Transillumination refers to the use of transmission of light through the body to distinguish between cystic and solid masses. It can therefore provide useful clues for diagnostically challenging hand lesions, because the treatment of solid hand neoplasms1 differs considerably from that of myxoid cysts.2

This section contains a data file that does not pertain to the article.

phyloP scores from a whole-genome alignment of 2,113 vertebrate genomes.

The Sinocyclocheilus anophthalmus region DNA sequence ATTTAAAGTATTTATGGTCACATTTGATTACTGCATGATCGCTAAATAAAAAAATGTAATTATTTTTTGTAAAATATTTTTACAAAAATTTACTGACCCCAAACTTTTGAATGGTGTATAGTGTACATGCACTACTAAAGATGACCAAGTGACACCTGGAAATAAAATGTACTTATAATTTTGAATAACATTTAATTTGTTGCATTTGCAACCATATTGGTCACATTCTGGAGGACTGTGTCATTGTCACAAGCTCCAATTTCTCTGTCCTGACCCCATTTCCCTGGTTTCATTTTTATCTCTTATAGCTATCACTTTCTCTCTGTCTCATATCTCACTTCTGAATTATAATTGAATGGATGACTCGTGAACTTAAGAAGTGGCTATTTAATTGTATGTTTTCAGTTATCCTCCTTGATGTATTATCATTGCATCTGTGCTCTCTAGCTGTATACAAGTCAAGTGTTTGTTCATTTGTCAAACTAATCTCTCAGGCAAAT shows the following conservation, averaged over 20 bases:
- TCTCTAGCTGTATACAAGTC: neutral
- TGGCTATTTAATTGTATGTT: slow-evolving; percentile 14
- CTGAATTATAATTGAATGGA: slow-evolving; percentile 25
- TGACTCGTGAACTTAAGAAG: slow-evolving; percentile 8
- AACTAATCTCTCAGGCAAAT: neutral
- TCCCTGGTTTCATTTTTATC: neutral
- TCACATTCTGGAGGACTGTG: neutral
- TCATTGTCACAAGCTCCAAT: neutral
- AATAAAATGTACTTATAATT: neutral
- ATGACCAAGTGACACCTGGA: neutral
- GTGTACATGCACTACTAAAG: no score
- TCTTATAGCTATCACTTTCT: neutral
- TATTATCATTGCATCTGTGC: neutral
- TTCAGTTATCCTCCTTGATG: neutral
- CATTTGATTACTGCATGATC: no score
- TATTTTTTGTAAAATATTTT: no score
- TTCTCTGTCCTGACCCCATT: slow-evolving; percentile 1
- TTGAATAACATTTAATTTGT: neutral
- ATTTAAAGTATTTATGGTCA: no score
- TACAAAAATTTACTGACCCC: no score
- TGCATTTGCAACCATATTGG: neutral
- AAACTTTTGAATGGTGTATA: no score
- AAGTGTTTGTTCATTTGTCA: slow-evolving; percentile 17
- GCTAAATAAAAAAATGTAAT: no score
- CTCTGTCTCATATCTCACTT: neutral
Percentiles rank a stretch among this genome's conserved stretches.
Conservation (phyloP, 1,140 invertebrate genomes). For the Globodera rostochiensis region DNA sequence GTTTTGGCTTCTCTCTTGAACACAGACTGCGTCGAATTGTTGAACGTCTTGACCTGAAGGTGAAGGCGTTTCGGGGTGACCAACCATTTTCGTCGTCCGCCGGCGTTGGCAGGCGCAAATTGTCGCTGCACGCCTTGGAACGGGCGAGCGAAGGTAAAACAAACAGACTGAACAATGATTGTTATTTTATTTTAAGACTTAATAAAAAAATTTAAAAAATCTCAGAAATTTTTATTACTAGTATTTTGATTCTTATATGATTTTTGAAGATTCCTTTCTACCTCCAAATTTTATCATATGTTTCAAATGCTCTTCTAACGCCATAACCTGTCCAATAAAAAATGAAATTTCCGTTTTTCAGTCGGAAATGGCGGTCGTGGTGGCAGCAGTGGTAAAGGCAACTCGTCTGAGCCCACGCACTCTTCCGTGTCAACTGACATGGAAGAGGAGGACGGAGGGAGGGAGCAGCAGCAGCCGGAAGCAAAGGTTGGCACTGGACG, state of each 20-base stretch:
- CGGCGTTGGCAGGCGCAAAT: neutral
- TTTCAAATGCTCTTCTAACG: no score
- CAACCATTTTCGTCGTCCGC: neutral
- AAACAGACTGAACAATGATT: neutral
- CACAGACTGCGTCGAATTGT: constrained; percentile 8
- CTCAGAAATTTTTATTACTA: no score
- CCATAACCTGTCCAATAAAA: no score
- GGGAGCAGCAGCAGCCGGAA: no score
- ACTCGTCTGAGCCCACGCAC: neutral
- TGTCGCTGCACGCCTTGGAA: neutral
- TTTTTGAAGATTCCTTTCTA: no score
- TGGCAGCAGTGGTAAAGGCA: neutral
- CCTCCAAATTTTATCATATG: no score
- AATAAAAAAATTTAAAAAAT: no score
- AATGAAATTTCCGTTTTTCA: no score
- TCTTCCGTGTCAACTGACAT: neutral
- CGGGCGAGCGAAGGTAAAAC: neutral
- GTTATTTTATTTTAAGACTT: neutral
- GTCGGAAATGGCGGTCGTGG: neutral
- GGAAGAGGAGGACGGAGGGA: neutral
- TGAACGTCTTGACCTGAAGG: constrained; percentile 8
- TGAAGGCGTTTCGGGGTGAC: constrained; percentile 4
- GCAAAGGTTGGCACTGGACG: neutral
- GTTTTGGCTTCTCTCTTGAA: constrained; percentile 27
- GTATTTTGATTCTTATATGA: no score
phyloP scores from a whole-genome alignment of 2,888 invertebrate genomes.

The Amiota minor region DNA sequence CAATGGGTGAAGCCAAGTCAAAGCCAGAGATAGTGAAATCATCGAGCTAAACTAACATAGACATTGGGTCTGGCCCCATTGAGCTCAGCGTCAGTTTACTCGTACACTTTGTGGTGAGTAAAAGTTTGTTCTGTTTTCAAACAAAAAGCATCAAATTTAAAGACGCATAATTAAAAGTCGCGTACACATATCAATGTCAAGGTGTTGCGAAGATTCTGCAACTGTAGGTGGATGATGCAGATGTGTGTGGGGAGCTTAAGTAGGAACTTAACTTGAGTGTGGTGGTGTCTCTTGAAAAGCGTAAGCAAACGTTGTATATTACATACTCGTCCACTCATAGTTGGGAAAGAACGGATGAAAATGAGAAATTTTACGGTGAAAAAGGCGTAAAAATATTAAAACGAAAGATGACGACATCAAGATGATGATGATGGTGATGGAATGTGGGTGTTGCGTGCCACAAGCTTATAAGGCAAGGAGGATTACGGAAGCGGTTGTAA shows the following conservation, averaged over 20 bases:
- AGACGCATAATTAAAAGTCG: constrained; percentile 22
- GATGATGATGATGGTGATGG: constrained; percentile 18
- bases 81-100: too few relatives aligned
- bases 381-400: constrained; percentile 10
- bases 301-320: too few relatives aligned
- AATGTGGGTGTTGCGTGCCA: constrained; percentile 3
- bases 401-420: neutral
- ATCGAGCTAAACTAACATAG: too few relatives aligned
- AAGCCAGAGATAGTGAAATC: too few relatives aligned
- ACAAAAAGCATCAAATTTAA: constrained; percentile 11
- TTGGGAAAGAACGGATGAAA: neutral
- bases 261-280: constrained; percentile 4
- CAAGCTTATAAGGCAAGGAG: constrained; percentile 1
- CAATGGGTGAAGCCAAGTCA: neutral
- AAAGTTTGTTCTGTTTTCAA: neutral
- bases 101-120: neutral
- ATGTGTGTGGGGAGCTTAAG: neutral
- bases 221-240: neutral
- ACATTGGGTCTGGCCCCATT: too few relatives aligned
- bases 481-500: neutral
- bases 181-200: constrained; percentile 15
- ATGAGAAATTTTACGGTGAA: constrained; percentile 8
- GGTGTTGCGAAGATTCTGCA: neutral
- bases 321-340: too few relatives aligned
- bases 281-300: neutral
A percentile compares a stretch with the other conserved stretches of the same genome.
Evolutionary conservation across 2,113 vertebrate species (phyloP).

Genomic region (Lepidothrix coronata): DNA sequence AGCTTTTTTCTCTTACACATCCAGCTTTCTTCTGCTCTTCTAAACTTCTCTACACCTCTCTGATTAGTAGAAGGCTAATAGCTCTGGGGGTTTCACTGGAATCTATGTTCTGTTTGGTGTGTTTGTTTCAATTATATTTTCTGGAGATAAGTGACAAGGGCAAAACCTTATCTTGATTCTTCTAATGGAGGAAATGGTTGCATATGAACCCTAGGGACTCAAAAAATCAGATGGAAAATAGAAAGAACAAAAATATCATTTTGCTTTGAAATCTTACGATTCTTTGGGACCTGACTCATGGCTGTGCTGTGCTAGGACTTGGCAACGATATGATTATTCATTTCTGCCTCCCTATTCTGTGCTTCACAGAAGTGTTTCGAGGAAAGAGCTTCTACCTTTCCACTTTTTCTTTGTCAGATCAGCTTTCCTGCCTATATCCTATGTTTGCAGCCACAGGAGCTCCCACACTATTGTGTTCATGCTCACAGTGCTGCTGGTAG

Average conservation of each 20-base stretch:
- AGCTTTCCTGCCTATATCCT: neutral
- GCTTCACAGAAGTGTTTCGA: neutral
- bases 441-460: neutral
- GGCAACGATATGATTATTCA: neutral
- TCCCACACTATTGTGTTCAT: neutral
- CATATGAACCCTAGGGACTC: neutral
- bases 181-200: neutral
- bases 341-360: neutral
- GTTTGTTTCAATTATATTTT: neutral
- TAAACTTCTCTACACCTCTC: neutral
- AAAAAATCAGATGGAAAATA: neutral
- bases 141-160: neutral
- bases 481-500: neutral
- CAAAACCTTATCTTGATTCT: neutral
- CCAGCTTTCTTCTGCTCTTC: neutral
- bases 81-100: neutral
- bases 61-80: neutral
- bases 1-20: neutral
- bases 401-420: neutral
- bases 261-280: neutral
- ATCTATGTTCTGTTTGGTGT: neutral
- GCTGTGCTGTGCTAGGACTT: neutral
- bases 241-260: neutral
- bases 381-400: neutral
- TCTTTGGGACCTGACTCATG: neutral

The penlight3 is usually too weak to serve as a diagnostic aid, even when the room lights are dimmed. An electronic flash unit placed under the affected finger and synchronized with the camera through cable permits the capture of a detailed picture of subcutaneous lesions in broad daylight, even in dark-skinned patients. Transillumination of a straightforward myxoid cyst (Figure, A) allows more light to pass through, resulting in lucent-filling defects (Figure, B). The same pattern (Figure, D and F), obtained for clinically doubtful lesions (Figure, C and E), easily confirms their cystic nature, whereas solid masses (Figure, G [giant cell tumor of tendon sheath]) produce an area of increased opacity (Figure, H). Anatomical considerations limit the usefulness of this technique to suspicious skin lesions on the fingers.